2007 U.S. Shift in Iraq Warfighting Policy: The “Ideal” Counterinsurgency Strategy?

We are in a race against time, give the locals you deal with a stake in the new Iraq, and don’t do anything that creates more enemies than it removes.

General David Petraeus, Commanding General, 101st Airborne Division Mosul, Iraq – 2003[1]

After the initial success of the conventional war against Saddam Hussein’s regular army, the situation rapidly deteriorated into a vicious civil war that pitted rival Sunni and Shia militias against each other and against coalition forces. Initially the U.S. military response was to wage a “kill and capture” battle that largely relied on heavy conventional tactics – massive use of force, large, armored patrols, etc. The goal was to take out as many of the “bad guys” as you could and bring home as many of your troops as possible. For many soldiers it was a demoralizing and terrifying experience as they came to distrust the Iraqi people and view them as the enemy. A 2005 poll conducted by the Department of Defense found that fewer than half of the soldiers and Marines surveyed believed that non-combatants should be treated with dignity and respect.[2] These heavy-handed tactics sometimes caused large numbers of civilian casualties. In his work The Gamble: General Petraeus and the American Military Adventure in Iraq, author Thomas Ricks points out that to some American commanders “Iraqi civilian lives are not as important as U.S. lives, their deaths are just the cost of doing business.”[3] By 2005-06 military and civilian leaders began to realize that the current tactics would not produce the desired result (a stable and independent Iraq with a legitimate government).

It was at this time that General Petraeus was tasked with writing and producing a new counterinsurgency document that would help ground commanders fight counterinsurgent (COIN) warfare. Eventually, he orchestrated the now famous troop surge in Iraq and subsequent shift in American tactics to one that focused on protecting Iraqi civilians, securing their neighborhoods, and building a rapport with them – basically “winning hearts and minds” – something that he had practiced in his command at Mosul with the 101st Airborne early in the war. He believed that “ultimate success in COIN is gained by protecting the populace, not the COIN force.”[4] He had his commanders on the ground order their men to “Get out of your Humvees, get out of your tanks, your Brads, and walk around.”[5] Joseph Halloran, an artillery officer, later summarized the General’s message as “Stop commuting to war… The concept of a super FOB [forward operating base] is more damaging to the war effort than any Abu Ghraib or Haditha incident could ever be.” Commanders were told that Soldiers and Marines “should prepare to execute many nonmilitary missions to support COIN efforts. Everyone has a role in nation building, not just Department of State and civil affairs personnel.”[6] And that COIN “requires Soldiers and Marines to be ready both to fight and to build depending on the security situation and a variety of other factors.”[7]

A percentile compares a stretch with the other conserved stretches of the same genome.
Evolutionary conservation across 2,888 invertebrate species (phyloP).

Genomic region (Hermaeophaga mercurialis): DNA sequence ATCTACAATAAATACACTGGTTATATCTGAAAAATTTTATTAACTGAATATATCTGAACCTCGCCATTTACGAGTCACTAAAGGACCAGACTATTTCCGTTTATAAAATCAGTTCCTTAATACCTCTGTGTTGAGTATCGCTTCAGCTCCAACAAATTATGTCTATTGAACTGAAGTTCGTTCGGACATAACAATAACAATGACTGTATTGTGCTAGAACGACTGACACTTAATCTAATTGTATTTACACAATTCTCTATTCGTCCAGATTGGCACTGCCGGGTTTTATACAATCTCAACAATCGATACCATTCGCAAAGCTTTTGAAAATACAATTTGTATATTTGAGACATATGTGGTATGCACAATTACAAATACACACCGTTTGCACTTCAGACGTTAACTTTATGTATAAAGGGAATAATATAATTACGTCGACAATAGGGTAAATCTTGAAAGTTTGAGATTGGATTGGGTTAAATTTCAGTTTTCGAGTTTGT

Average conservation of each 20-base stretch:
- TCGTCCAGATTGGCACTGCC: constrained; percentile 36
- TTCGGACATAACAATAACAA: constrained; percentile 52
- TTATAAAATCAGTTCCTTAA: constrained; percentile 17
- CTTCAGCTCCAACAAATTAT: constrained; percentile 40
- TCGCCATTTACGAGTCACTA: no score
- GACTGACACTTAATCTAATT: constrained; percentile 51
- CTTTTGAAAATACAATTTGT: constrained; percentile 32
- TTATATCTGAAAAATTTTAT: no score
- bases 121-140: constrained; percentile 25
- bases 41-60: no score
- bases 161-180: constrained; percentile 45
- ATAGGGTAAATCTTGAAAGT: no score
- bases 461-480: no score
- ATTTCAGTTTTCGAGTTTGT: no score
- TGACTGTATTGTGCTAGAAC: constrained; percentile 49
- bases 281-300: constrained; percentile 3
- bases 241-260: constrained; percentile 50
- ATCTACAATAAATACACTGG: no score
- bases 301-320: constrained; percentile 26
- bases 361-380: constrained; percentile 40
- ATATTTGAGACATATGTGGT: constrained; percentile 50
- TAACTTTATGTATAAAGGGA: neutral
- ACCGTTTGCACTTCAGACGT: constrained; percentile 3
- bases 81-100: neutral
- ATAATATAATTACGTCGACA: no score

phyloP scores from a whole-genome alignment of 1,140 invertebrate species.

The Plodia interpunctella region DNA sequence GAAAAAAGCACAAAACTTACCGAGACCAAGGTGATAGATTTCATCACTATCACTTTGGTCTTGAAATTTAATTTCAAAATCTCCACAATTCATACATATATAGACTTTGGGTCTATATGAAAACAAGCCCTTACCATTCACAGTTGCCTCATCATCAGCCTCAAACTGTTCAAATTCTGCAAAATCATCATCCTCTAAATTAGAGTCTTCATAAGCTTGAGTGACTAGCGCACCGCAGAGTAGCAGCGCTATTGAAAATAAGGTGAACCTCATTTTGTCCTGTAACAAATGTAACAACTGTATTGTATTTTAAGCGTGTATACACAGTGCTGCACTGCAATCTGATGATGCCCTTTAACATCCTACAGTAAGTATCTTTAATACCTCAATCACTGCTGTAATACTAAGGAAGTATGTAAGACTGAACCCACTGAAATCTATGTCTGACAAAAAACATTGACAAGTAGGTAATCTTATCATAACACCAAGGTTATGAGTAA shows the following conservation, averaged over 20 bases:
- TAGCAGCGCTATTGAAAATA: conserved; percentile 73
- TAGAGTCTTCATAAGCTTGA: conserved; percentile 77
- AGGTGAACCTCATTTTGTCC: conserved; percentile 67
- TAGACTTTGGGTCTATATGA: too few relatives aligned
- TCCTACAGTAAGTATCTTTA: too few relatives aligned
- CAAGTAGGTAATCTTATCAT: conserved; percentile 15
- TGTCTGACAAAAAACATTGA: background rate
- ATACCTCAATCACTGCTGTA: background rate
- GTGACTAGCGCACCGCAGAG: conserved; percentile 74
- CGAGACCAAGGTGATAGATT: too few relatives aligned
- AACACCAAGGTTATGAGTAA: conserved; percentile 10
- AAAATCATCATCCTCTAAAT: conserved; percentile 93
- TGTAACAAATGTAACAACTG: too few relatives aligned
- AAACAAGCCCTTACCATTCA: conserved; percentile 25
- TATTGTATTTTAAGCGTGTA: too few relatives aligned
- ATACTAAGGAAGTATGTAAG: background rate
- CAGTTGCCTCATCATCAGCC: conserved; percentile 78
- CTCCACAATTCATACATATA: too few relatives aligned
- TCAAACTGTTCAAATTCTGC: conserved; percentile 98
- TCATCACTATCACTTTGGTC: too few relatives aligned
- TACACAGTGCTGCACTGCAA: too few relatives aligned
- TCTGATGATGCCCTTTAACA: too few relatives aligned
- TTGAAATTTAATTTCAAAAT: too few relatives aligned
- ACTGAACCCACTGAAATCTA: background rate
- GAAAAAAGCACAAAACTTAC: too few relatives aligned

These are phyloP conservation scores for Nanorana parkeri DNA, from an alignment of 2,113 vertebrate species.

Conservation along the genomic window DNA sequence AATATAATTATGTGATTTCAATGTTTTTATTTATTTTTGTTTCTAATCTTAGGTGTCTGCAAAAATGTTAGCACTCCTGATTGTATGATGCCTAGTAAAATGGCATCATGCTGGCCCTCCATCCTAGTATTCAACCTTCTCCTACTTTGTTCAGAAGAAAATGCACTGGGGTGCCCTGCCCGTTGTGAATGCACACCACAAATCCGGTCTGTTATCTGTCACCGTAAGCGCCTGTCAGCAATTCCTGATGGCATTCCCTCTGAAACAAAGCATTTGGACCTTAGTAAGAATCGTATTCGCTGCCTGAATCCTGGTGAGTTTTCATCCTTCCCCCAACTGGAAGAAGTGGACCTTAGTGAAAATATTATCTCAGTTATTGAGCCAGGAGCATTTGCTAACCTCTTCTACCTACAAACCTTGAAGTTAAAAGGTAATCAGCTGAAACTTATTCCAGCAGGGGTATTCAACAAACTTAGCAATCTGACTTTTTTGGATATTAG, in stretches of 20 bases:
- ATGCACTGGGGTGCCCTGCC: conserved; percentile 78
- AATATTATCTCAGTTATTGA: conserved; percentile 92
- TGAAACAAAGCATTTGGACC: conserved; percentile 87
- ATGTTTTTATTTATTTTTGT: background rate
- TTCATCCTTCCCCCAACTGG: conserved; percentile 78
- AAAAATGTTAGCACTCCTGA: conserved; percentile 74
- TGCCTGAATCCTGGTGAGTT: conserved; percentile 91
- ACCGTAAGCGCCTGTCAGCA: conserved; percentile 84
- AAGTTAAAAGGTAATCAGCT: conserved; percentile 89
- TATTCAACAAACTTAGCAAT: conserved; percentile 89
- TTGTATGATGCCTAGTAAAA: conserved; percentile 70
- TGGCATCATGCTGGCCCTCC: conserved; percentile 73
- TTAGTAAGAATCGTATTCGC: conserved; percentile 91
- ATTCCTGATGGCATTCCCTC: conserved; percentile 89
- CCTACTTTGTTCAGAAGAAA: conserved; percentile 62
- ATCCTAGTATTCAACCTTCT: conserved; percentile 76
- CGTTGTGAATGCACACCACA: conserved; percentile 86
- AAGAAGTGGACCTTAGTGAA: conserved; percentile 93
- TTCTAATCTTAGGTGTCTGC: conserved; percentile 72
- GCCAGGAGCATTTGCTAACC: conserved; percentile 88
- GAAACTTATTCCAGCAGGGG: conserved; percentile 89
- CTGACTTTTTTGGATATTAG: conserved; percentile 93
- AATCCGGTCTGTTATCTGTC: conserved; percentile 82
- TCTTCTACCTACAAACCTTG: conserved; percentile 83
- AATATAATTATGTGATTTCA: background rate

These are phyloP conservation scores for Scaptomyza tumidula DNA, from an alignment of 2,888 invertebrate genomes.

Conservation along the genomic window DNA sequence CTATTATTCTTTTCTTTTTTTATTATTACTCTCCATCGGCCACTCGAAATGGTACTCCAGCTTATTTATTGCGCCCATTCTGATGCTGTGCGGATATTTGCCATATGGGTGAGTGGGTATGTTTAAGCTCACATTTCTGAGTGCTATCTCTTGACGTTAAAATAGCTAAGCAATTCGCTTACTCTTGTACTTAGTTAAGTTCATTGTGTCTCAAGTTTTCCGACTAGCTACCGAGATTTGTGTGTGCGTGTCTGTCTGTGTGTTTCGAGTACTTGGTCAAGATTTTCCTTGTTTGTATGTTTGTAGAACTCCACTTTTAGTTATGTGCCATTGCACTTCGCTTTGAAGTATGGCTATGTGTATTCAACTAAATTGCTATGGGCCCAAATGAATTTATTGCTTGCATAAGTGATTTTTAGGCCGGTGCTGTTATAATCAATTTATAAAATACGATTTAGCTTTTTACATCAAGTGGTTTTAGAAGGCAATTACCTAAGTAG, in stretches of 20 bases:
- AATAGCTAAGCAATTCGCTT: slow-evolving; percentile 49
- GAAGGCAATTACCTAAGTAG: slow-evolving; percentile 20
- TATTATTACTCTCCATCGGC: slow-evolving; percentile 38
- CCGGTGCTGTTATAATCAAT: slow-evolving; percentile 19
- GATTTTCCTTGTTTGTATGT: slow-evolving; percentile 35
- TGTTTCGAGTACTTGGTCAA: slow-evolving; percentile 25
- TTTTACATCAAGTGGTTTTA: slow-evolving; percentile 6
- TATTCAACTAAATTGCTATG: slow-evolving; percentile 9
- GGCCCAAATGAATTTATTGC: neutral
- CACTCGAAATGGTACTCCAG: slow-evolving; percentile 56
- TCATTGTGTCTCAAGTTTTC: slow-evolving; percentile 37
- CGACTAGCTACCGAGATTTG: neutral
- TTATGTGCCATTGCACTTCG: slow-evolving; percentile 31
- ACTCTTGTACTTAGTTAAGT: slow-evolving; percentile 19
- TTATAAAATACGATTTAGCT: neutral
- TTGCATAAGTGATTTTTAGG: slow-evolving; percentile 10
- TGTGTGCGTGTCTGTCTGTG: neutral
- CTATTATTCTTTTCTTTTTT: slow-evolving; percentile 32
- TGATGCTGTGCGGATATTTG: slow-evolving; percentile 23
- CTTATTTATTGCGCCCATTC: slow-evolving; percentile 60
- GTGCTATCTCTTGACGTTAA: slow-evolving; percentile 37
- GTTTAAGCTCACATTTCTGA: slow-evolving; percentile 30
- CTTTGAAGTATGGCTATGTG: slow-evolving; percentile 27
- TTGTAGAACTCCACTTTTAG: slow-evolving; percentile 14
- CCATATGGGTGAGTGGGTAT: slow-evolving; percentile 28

Major General David Petraeus, commander of the 101st Airborne Division, the new Interim Mayor Ghamin Al Basso, and his Deputy Interm Mayor Khursu Goran cut the ribbon to open the new offices for the Interim Mayor and his staff in Mosul, Iraq on May 10, 2003. U.S. State Department Photo

When the surge ended in mid-2008 and the last of the five additional combat brigades were heading home, author Thomas Ricks noted that:

Baghdad felt distinctly better. Kebab stands and coffee shops had reopened across the city, and many ordinary Iraqis felt safe enough to venture out of their homes at night, in part because stores were remaining open to evening shoppers. Some women discarded the head scarves that Islamic extremists had insisted they wear, with violators being attacked. Even as Iraq’s factions remained murderously divided, violence was at its lowest level of the entire war, with only a dozen American soldiers dying in July 2008. Contrary to expectation, the holy month of Ramadan didn’t bring a major spike in violence, as it had in the previous five years. Some 39,000 displaced families safely returned to Baghdad.[8]

Thomas E. Ricks, The Gamble: General Petraeus and the American Military Adventure in Iraq.[8]

Today Iraq is not “picture perfect” and hindsight, as the saying goes, is 20/20; we could have a lengthy discussion about what we could or should have done differently, however Iraq currently has a legitimate government in which the people have a vote. Iraqi democracy certainly is not Western democracy and is rife with violence, however in a way one could say that General Petraeus’s strategy is vindicated in the fact that some of our former enemies are now participating in the democratic process. As far as an outcome goes, it is probably the best we could hope for under the circumstances – notwithstanding President Obama’s 2011 total withdrawal of American troops which many credible strategists believe led to the rise of the Islamic State.

[1] Thomas E. Ricks, The Gamble: General Petraeus and the American Military Adventure in Iraq (Penguin Publishing Group. Kindle Edition, 2010), Kindle Locations 510-511.

[2] Ibid. Kindle Location 251.

[3] Ibid. Kindle Locations 241-242.

[4] United States Department of Defense, Department of the Army, Field Manual No. 3-24 Counterinsurgency, by Lt. General David H. Petraeus and Lt. General James F. Amos (Washington, DC: Department of the Army, 2006), 1-27.

[5] Ricks, The Gamble. Kindle Locations 3367-3368.

[6] Department of the Army, Field Manual No. 3-24. 1-29.

[7] Ibid. 1-19.

[8] Ricks, The Gamble. Kindle Locations 5844-5850.